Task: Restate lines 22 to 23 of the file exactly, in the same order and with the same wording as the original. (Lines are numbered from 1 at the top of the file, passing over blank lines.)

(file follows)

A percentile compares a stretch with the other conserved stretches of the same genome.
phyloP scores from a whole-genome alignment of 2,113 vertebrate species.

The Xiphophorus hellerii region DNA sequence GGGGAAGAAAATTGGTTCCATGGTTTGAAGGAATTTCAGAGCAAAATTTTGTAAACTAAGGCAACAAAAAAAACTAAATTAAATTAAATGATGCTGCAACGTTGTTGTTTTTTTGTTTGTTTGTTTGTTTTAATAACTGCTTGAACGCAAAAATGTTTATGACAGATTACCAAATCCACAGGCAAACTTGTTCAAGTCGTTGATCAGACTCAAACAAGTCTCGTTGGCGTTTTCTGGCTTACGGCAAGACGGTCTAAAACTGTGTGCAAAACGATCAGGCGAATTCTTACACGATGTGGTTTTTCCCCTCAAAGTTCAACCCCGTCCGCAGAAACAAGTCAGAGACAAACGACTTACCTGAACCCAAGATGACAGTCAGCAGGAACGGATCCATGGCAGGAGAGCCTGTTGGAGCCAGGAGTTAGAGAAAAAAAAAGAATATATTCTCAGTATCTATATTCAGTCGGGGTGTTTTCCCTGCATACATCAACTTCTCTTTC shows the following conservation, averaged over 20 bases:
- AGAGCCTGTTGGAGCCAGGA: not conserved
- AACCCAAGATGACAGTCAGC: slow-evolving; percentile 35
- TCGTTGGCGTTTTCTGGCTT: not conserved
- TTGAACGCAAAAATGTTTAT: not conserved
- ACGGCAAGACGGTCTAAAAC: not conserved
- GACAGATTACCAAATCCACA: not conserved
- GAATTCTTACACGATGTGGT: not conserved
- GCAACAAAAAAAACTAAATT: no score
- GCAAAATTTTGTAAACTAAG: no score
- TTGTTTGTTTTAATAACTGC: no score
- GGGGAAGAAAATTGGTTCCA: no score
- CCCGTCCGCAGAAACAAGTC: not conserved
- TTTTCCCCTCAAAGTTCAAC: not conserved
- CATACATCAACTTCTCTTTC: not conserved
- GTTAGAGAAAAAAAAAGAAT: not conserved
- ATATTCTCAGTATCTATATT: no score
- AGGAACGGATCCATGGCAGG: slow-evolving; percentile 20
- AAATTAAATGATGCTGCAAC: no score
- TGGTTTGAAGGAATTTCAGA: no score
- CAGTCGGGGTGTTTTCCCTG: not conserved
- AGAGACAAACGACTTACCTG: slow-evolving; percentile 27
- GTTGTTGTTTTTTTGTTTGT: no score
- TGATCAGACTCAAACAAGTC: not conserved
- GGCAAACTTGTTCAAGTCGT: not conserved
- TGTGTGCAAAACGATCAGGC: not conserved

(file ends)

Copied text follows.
- TGGTTTGAAGGAATTTCAGA: no score
- CAGTCGGGGTGTTTTCCCTG: not conserved